2014 Capital Markets Outlook

The Federal Reserve's most recent decision to reduce its level of bond buying is likely to increase bond yields and trigger a rise in interest rates. For example, the 10 Year Treasury Note which has been trading under 3% could very well break that resistance, leading to an eventual 0.250% to 0.500% point correction in the market.


Such a rate increase certainly affects the borrowing leverage apartment buyers can obtain. To demonstrate, using today's overall qualifying rate of 4.25% with a standard 1.20 debt service, a property that yields a Net Operating Income of $40,000 would qualify for a loan amount of $562,000. If rates increase by 0.500%, the loan amount would be reduced to $530,000, representing an almost 5% difference in leverage for a borrower.


Overall sentiment remains very positive. Implementation of the new Dodd-Frank Walll Street Reform and Consumer Protection Act which requires creditors to make a reasonable, good faith determination of a consumer's ability to repay any consumer credit transaction secured by a dwelling of 1-4 units will create significantly more financing options for borrowers since more banks will venture into the commercial lending sector, fostering more competition and potential increases in their multifamily funding capacities. The renter pool is also likely to increase as some cities continue to experience gentrification as a result of more and more industries shifting to a 30-hour work week due to our nation's health reform laws.


While we remain very bullish in terms of vacancy and rental values, buyer and sellers who act now and take advantage of current market conditions significantly benefit by procuring better terms while avoiding the pitfalls that come with interest rate increases, stressed cap rates, and less leverage.

Last modified on Thursday, 26 December 2013 23:25
Monday, 10 June 2013 17:04

Job Growth's Effect on Multifamily

A recent GlobeSt.com article - "California Labor Market Surges Ahead" - shared much welcomed news about the 2% annual increase in jobs (roughly 285,000 of them) in the state of California since last March. And in March of 2013 alone, the EDD reported a statewide gain of 25,500 jobs with Los Angeles County leading the pack with 11,900. Coming out of a recession, news of job growth is always a plus, so how has it been affecting the multifamily sector?


1. Household formations are on the rise...

During the crisis, when jobs were in the doldrums, we saw the public shying away from homeownership in favor of renting. We also saw young adults living with their parents or taking on roommates. Now, with the improvement of the labor market, there's been an uptick in new household formations, both in single-family and multifamily.


2. Rental demand is up...

The single-family residential market is red hot. It's great for those with cash or those who can qualify for a loan under today's strict lending guidelines, but for those who can't, renting is the next best alternative to homeownership, and it beats living with mom and dad.


3. Effective rent growth rate is on the decline...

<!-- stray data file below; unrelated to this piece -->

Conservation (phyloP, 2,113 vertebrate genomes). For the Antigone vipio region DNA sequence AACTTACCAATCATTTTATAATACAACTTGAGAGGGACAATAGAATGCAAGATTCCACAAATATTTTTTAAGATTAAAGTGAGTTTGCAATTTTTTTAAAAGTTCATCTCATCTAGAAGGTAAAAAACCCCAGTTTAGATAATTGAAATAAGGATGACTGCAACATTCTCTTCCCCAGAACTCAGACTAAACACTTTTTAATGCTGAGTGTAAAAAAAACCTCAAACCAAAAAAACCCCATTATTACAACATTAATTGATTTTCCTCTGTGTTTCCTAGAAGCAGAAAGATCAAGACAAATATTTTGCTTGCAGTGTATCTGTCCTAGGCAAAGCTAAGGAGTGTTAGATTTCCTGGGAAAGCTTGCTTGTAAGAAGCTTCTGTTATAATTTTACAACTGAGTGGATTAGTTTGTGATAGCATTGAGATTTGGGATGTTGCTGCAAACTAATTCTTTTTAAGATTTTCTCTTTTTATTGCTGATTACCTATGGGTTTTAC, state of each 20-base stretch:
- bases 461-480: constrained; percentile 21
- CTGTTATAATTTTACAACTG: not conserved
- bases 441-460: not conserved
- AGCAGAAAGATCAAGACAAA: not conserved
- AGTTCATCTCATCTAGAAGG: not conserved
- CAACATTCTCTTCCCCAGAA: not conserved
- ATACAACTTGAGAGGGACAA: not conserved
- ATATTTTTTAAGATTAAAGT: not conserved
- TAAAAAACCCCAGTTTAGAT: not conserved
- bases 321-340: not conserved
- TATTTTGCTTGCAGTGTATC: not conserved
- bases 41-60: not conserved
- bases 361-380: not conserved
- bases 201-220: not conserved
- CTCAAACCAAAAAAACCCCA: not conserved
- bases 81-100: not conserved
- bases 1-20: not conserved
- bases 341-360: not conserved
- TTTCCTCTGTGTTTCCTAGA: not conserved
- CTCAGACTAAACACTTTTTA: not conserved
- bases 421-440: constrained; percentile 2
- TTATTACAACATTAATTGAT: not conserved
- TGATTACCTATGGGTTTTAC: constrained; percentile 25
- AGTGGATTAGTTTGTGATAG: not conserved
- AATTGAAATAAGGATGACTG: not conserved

Rents are growing at a slower pace and have been for the past three quarters. As a point of comparison, in 3Q2012 the rent growth rate was at 0.90%, followed by 0.70% in 4Q2012, and most recently 0.40% in 1Q2013, according to the latest LA Metro REIS Report. I say this is a supply and demand issue; perhaps the byproduct of the completion of nearly 2,000 new units builders have added to the rental inventory over the past five quarters in the LA Metro area alone.

And consider this...could the declining rent growth rate combined with the recent uptick in interest rates be a sign that we're fast approaching -- or perhaps we have already approached -- the peak of the multifamily market?


4. Investors' appetites for risk may increase...

While there will always be demand for "safer" investments such as turnkey properties in prime locations where the returns are smaller but more stable, investors will start seeking opportunities with more risk, a.k.a. more upside, as the fundamentals of our economy continue to improve, especially if interest rates remain low.


How has the job market been affecting your investment plans? If you've been trying to time the apartment market, now is a good opportunity to evaluate your portfolio and make an informed decision. Call us today to see how we can help you maximize the value of your property in today's market.

Last modified on Tuesday, 10 December 2013 06:34

Mom always said, "You only have one chance to make a great first impression," and (as usual) she was right. Little did you know that this sage advice would one day apply to your apartmen buildings. Yes, common sense says that the appearance of your apartment building can directly impact the amount of rent you can charge for a unit and the quality of the tenants you attract -- both of which affect your bottom line as a landlord and the value of your property.


Tenants who value cleanliness, pay attention to detail, and appreciate pride of ownership seek living situations that match their lifestyles. Put yourself in your tenant's shoes -- if you were looking for an apartment to rent, wouldn't you think that the appearance of an apartment building is a direct reflection of the values of the landlord?